Resources for Communication Problems

Friday, August 22, 2008

Egas Moniz


"It is unavoidable that the prize sometime has been awarded for a finding that did not quite hold up. Reports on that would be interesting reading." One of the most controversial advances awarded a Nobel Prize was for the lobotomy, a surgical procedure that was used in the mid-20th century for the treatment of schizophrenia. But as this article reveals, there was no better alternative available at the time.
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Controversial Psychosurgery Resulted in a Nobel Prize

In 1936, the Portuguese neurologist Egas Moniz introduced a surgical operation, prefrontal leukotomy, which after an initial period came to be used particularly in the treatment of schizophrenia. The operation, later called lobotomy, consisted in incisions that destroyed connections between the prefrontal region and other parts of the brain.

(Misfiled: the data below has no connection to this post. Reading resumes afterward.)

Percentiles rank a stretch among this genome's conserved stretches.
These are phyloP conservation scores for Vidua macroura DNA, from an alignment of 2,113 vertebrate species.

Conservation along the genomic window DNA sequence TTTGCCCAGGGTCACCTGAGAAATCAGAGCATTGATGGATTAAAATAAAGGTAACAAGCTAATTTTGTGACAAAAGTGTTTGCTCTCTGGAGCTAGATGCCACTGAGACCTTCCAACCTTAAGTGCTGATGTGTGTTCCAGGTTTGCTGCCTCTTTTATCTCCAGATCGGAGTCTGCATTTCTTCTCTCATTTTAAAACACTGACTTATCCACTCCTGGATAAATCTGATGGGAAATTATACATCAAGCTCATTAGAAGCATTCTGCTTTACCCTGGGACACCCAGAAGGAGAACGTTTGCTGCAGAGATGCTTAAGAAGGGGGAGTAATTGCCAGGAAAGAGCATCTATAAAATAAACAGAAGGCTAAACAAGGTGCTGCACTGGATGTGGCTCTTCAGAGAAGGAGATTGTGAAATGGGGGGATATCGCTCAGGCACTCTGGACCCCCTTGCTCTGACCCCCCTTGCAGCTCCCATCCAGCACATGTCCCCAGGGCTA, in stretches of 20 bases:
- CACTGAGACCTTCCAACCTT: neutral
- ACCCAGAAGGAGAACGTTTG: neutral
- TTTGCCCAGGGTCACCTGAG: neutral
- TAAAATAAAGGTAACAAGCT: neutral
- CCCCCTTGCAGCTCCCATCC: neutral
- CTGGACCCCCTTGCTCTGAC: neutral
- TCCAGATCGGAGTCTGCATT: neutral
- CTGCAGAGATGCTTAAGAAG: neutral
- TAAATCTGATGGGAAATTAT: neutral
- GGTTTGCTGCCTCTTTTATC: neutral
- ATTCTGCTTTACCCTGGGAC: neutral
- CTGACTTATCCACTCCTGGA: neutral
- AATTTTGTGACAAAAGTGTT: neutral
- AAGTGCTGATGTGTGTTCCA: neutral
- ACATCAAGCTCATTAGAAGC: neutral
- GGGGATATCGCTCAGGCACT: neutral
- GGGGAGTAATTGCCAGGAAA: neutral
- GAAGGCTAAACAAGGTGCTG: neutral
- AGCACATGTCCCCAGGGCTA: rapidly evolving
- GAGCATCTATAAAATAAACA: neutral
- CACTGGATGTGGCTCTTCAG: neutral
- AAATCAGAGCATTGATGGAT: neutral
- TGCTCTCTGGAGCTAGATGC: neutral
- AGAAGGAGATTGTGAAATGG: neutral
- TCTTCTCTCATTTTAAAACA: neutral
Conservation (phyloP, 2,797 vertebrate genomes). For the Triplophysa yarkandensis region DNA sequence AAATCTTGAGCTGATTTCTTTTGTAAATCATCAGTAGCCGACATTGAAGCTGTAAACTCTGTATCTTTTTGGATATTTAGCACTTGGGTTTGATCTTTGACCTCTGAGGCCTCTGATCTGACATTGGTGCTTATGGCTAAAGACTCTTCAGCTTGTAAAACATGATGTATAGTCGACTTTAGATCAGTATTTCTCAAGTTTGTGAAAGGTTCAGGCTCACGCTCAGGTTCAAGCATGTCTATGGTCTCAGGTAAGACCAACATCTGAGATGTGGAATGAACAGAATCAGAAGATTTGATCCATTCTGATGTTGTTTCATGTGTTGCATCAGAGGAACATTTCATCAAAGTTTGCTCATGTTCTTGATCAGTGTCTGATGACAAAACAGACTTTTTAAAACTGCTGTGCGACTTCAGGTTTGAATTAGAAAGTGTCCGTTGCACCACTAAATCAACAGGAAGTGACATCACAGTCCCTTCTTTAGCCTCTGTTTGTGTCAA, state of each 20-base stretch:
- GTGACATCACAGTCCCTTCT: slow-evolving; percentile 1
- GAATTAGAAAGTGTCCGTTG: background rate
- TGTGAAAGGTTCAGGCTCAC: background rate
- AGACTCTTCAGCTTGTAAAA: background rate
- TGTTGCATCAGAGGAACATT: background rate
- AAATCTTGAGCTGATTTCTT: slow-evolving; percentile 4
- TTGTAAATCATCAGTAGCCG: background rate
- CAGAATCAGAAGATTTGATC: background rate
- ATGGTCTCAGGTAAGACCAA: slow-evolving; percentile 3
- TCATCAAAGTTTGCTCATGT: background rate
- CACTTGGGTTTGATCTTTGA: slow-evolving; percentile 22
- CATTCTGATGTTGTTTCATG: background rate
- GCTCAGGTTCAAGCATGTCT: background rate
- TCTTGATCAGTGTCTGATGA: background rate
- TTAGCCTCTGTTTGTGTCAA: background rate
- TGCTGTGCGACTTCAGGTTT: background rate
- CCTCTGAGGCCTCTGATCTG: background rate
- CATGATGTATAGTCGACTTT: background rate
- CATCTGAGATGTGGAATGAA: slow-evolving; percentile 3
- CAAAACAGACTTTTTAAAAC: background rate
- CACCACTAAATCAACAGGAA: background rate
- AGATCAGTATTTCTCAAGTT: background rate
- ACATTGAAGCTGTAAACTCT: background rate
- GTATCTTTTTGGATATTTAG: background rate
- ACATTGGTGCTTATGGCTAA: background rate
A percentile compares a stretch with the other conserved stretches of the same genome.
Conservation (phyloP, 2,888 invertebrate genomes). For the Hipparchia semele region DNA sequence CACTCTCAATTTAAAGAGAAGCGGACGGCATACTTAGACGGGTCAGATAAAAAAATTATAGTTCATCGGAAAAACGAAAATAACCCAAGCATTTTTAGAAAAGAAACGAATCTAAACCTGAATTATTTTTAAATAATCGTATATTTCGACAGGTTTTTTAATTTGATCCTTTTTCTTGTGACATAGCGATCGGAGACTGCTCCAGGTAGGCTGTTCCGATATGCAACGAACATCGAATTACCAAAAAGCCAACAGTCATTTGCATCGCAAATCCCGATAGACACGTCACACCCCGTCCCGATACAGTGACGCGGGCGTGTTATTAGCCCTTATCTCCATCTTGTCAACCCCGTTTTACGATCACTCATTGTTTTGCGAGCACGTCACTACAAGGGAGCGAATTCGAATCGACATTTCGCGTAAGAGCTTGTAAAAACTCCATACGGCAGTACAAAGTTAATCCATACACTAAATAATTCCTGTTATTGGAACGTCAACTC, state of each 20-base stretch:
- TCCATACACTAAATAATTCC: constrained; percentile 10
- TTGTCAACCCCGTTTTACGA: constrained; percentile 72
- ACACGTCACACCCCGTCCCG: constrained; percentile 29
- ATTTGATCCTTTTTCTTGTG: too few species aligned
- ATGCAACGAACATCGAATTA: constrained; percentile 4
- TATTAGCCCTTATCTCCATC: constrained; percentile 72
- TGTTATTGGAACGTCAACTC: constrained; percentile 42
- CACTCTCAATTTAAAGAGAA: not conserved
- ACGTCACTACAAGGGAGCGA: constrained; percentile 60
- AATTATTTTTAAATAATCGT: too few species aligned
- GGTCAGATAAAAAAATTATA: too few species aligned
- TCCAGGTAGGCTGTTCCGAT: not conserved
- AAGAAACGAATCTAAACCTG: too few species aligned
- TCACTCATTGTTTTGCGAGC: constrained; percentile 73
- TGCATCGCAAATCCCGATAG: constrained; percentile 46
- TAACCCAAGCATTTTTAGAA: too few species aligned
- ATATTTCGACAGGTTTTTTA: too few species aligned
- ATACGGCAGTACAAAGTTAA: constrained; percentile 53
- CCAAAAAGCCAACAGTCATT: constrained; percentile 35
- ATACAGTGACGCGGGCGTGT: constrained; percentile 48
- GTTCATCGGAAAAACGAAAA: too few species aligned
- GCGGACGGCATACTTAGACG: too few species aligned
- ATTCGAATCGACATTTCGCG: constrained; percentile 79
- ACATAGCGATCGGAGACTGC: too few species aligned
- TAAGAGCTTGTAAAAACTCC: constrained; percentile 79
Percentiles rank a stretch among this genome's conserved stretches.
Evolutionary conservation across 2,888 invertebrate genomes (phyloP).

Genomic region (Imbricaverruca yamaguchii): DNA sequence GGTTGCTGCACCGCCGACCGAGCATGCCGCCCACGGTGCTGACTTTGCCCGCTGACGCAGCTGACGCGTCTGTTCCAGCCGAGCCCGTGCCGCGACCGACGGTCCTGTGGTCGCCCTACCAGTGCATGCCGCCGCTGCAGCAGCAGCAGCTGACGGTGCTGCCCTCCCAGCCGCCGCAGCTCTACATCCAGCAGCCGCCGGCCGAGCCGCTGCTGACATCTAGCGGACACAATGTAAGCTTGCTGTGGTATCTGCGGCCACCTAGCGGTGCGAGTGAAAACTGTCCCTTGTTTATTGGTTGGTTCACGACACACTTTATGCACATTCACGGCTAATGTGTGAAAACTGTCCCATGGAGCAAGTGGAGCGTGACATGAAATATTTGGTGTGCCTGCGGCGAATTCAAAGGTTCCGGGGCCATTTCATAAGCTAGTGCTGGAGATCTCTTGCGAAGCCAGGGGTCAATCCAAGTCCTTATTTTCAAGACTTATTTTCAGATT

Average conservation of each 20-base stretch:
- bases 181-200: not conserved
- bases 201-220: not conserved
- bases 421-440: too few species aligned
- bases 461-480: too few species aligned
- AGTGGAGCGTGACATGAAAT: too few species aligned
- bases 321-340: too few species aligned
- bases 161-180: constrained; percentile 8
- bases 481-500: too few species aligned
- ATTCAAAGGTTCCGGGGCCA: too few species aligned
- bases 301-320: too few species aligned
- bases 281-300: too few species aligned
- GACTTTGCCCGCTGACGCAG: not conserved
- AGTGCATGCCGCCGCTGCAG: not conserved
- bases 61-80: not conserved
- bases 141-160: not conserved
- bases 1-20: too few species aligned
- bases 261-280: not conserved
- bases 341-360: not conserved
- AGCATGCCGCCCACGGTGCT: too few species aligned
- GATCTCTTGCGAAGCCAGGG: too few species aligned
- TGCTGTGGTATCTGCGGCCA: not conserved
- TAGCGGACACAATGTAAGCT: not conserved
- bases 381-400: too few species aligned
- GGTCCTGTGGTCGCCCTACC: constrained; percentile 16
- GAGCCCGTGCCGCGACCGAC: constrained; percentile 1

At that time there did not exist any effective treatment whatsoever for schizophrenia, and the leukotomy managed at least to make life more endurable for the patients and their surroundings. The treatment became rather popular in many countries all over the world and Moniz received the Nobel Prize in 1949.

However, by this time the treatment had had its most successful period and in 1952 the first drug with a definite effect on schizophrenia was introduced, chlorpromazine, our first neuroleptic drug. Since about 1960 lobotomy, with a strongly modified technique (more discrete incisions), has been used only when there are very special indications such as in severe anxiety, and compulsive syndromes which have proved to be resistant to other forms of therapy. Perhaps about five operations a year are now being performed in Sweden.

However, I see no reason for indignation at what was done in the 1940s as at that time there were no other alternatives!

Therapeutic Alternatives for Psychotic Patients Before the 1930s

Introduction of Prefrontal Leukotomy

Refined Surgical Techniques

Side Effects on Personality

Who Were Operated On?

Why Was Psychosurgery so Popular in the 1940s?

Were the Patients Cured?

Development of Alternative Methods

Did Moniz Deserve the Nobel Prize?



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